Chuffed with Choughs

Wheezing, whistling and whining – our two young White-winged Choughs have added to the usual cacophony of their family group this month. Their calls are similar to a young magpie, insistent and oft-repeated, but at a higher pitch.

White-winged Choughs are incredibly social, and because they spend most of their lives on the ground, very noticeable if you happen to have them on your bush block. They appear all black when foraging along the forest floor, flashing their white wing panels when they fly up to a nearby tree if disturbed.

Chough rhymes with “tough”, so it is pronounced the same way as “chuffed”! I am sure plenty of birdwatchers have used choughs in some bad bird puns…

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Choughs doing what they do best – being noisy and weird! Photo by Patrick Kavanagh from Wikimedia Commons

Choughs also flash their white wings in an oft-used display known as the “wing-wave tail-wag” – used as a greeting to one another, and any interaction between adults and young. This display shows off all their best features – they spread their wings, fan their tails, fluff their back feathers, and often call loudly with a widely open beak. Best of all, the choughs bulge their bright red eyes in a literally eye-popping display that reveals the pink colour around their red irises.

Choughs and Australian Magpies seem to have some sort of ancient war going on – usually when there is a ridiculous amount of commotion coming from a little way off in the forest it is because a magpie is dive-bombing some unfortunate choughs.

But sometimes the tables are turned, and the choughs use their “wing-wave tail wag” display to full effect. They surround a magpie on the ground, and all display simultaneously, making themselves look very large and fierce. For some reason, this display is known as the “plum pudding” display.

I thought I knew a fair bit about White-winged Choughs, but when I turned to my trusty 11 volume tome known as the Handbook of Australian Antarctic and New Zealand Birds (HANZAB) I was blown away by how little I knew about the birds I have been literally sharing my garden with for 17 years.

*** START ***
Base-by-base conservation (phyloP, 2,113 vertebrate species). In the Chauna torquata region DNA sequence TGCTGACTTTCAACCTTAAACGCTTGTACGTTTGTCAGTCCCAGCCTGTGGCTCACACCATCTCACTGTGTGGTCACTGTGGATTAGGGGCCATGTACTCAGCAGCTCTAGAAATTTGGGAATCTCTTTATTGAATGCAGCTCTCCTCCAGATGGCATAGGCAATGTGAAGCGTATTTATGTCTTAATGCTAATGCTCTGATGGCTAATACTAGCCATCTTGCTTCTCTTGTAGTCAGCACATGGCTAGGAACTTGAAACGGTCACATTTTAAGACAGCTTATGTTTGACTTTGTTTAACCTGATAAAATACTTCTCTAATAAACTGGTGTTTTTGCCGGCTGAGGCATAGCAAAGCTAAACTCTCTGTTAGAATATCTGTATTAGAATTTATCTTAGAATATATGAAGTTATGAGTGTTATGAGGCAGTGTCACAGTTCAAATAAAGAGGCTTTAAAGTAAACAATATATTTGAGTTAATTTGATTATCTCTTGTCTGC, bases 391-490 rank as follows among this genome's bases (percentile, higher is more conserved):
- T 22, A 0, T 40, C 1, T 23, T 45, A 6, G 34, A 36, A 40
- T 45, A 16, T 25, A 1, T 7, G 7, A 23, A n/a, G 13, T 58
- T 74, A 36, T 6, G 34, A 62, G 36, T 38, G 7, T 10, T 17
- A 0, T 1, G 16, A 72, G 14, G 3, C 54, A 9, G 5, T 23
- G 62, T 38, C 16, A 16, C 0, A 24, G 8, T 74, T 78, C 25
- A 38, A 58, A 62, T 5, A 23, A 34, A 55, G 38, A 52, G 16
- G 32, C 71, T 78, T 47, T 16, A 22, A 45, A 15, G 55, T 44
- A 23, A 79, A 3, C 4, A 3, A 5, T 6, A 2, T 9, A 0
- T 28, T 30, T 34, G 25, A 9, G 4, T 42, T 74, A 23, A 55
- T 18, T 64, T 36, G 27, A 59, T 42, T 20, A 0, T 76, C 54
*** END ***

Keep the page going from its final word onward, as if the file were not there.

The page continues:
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Always in groups… Pic again by the awesome Mr Kavanagh

I knew that sometimes the choughs were here on my two hectare bush block every day for months, and other times only seen in the bush down the road. I also knew that I had one mud nest, built a few years ago in a manna gum by the southerly dam which is nearly always dry.

It turns out that White-winged Chough family groups have two types of territories, a breeding one that is between 10 and 50 hectares in size, and a non-breeding home range that can be up to 1000 hectares.  When they are breeding, the family stay and forage within a few hundred metres of the nest. And seeing as our block is just two hectares– it looks like we are blessed with being not only in a breeding territory, but also a nest territory.

So, after the two noisy little ones are a bit older, the family will range more widely and even forage alongside the other chough families in the district. After doing a bunch of wing-wave tail wag displays, of course!

Choughs eat mainly invertebrates: spiders, caterpillars, centipedes, beetles which they probe and glean from the soil, leaf litter, bark, and low shrubby vegetation. They also eat fruits and tubers, such as orchid tubers. A family group is a minimum size of four, and up to 10 – and it takes a lot of insects and plant food to keep these large birds going.

In the early 1970’s a bird researcher, Merle Baldwin, studied the way choughs search for food on the forest floor,  and it is completely mathematical in its precision!

“One feeding circle,  described as 180m in diameter, involved 30 birds in four breeding groups. Birds moved in irregular lines of 6-8 birds in small anti-clockwise circles within a larger clockwise circle; small circles overlap leaving no ground uncovered. Four large feeding circles were completed each day”.

Furthermore, these foraging circles differ when the choughs are nesting.

“When a group begins building a nest, anti-clockwise movements inside a larger foraging circle become confined to within 90m of the territory boundary, leaving ~180 m around the nest untouched, which later provided a food source for the nestlings”.

What a fascinating bird! And I haven’t even reached the part which talks about kidnapping of young birds from other chough families, famously featured on a David Attenborough documentary several years ago…

Choughs – to be continued.

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